5 Retro Games to Experience Medieval Japan With
Longing to experience medieval Japan, with its unique culture and gorgeous architecture? Here are five retro games able to teleport you right into the heart of those fascinating times!
1) Ganbare Goemon: Yukihime Kyūshutsu Emaki
Marketed as The Legend of the Mystical Ninja in English-speaking markets, Ganbare Goemon: Yukihime Kyūshutsu Emaki was the first SNES episode of Konami’s beloved series based on Ishikawa Goemon, a Japanese Robin Hood. Like its NES predecessors, Goemon’s quest sees him journeying through various fiefdoms of medieval Japan. It is an adventure that could be described as a pan-Japanese odyssey. It is also one full of classical Japanese sceneries and mythical motifs.
That’s not all. To complete the travel experience, you could also sample famous Japanese delicacies, these being items you purchase to replenish your health. I recommend playing Yukihime Kyūshutsu Emaki, instead of earlier NES episodes, for its superior graphics and action. If you enjoy it, do check out the wackier sequel, which roughly follows the same format. In short, few retro games come close to the Ganbare Goemon series in reproducing the sense and flavour of medieval Japan.
Of all retro games on this list, Ganbare Goemon has the most "Japanese" sounding music. Most tracks were composed with a strong Enka flavour.
2) Genpei Tōma Den
Genpei Tōma Den, based on the historical struggle between the Heike and Genji clans, is a side-scrolling beat-‘em up released by Namco in 1986. Similar to Ganbare Goemon in how it divides its stages using the medieval fiefdoms of Japan, the game’s protagonist, Taira no Kagekiyo, journeys across Japan in his gruelling quest to defeat his archenemies, the leaders of the Genji (Minamoto) clan.
This game is a challenge, mostly because of its rather stiff controls. That aside, it is an immense Yamato-e scroll brought to life, with Japan’s most famous landscapes serving as backdrop. Of note, Genpei Tōma Den is also one of the few retro games in which the Minamoto leaders are portrayed as antagonists. This strongly adds to the overall macabre feel of the adventure. Have I also mentioned one of the stages is the Japanese version of hell?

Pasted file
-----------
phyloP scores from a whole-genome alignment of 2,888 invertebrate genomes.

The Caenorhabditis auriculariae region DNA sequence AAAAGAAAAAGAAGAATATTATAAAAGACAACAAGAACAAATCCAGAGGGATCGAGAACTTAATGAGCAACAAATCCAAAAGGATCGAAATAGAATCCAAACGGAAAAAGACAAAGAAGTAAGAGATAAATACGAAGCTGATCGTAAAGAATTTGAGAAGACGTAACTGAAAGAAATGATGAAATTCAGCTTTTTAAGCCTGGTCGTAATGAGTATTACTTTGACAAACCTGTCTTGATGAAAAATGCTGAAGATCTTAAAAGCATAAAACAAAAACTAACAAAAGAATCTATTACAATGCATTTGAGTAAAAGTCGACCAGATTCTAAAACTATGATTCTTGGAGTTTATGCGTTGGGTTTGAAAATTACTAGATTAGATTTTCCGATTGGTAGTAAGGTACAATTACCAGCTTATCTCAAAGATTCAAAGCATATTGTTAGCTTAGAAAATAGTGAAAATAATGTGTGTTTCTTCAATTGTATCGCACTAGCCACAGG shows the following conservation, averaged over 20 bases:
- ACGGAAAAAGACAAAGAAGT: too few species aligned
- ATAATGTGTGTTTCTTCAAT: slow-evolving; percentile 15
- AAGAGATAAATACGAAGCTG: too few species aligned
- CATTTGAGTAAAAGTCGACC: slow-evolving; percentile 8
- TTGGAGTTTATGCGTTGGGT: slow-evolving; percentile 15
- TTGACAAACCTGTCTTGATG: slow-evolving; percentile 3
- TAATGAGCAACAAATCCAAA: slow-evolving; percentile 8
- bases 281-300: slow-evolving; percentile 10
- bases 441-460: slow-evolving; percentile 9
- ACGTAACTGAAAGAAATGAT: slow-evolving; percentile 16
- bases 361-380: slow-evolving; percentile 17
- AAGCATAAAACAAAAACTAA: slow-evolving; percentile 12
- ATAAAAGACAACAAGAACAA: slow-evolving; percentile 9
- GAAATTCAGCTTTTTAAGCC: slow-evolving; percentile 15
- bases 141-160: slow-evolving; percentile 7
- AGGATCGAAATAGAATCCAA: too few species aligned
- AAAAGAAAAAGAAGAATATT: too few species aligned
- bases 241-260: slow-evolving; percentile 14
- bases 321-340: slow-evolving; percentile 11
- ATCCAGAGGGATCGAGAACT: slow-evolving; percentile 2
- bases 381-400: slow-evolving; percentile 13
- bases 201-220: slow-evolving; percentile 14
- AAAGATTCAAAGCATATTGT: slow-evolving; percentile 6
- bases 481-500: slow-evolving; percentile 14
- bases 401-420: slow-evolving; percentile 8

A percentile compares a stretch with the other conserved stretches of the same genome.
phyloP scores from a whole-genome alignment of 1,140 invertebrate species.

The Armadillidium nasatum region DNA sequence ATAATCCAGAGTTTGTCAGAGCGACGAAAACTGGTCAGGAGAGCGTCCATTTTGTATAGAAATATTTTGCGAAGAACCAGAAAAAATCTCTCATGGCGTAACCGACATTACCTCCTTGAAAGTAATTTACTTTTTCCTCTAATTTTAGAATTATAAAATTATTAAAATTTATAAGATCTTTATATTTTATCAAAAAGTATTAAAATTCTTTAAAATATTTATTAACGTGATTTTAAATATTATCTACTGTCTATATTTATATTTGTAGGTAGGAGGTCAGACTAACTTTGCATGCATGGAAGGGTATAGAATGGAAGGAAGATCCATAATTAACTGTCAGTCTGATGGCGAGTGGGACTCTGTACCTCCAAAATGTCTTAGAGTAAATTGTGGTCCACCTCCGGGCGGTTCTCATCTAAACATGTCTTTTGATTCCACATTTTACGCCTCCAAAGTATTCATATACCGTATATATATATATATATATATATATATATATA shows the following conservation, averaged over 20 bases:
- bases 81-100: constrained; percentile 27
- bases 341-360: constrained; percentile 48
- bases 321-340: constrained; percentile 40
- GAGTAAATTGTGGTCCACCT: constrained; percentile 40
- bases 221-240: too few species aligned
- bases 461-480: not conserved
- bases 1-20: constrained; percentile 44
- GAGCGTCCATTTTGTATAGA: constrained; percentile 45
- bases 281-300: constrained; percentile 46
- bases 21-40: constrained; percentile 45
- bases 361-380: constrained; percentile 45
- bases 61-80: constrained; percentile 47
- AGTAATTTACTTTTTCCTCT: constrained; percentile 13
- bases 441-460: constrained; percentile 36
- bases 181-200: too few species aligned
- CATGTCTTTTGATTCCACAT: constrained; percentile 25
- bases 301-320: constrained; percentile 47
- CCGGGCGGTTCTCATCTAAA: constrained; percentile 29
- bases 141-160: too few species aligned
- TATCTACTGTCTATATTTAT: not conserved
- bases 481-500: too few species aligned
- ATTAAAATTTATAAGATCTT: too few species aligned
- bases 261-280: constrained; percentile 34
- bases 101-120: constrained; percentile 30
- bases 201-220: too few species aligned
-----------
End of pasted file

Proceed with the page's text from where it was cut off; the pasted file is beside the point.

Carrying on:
3) Fudou Myouou Den
Revamped as Demon Sword in the West, Fudou Myouou Den is named after one of Japan’s most venerated Buddhist guardians. The game itself is an epic adventure to recover various sacred relics, with the overall quest of preventing the resurrection of an ancient destroyer.
This game is great for experiencing medieval Japan because the stages are splendid showcases of the diversity of the island nation. The adventure stretches from the bamboo forests of Kyoto to desolate mountain valleys, to the interior of a Japanese castle, and finally to hell (Yomi) itself. What’s utterly fascinating about this retro title is also its boss designs, which incorporate Buddhist, Shinto, and Noh mythologies. In fact, many of the bosses are directly based on famous Japanese statues or folkloric characters. Playing the game is thus similar to an immersion course in Japanese culture. In my case, this immersion led to me loving Japan for life. Before each trip there, I honour this game by replaying it another time.
Play the Japanese Version
Demon Sword, the English version, not only shortened the game, it also removed many Japanese motifs.
To be honest, this SNES title wasn’t a great play. Combat is rigid. Stages are also repetitive and somewhat too similar in feel.
That said, if you enjoy classic Japanese horror, you might find Musya to be an atmospheric experience. In fact, it’s probably one of the best retro games when it comes to that particular storytelling genre. To put it in another way, playing the game is akin to watching a classic Japanese horror movie, movies such as the classic horror showcase Kwaidan, or the Kurosawa masterpiece Rashamon. At the same time, like Fudou Myouou Den, Musya also incorporates many famous Japanese icons in its gameplay, the most obvious examples being the protagonist’s power-ups. Finally, a couple of Musya’s BGM are quite well composed in my opinion. It’s typical 16-bit era game music. But overall, they greatly add to the ghostly ambience.
5) Kiki KaiKai: Nazo no Kuro Manto
If you’re fascinated by Shintoism and Japanese Yokai culture, this is the game for you. Full of cutesy renditions of Japanese folkloric monsters and characters, Kiki KaiKai: Nazo no Kuro Manto, or Pocky and Rocky as it is known in the West, throws you right into the heart of Japan’s native religion. You play as a Shinto shrine maiden from medieval Japan. Your weapons are a sacred whisk and handy flying talismans.
If that’s not kawaii enough for you, you could also play as a tanuki. This anthropomorphic raccoon character itself a popular Japanese yokai, and to my knowledge, one of the most popular ones too. Finally, all stages of this game feature colourful Japanese religious and rustic sceneries. For good measure, Anime-like cut scenes are thrown in as well. In short, this retro game presents the most exotic aspects of Japan’s home-grown faith in a fascinating and humorous way. Play it for a few days, and you might find yourself itching to travel to Japan soon.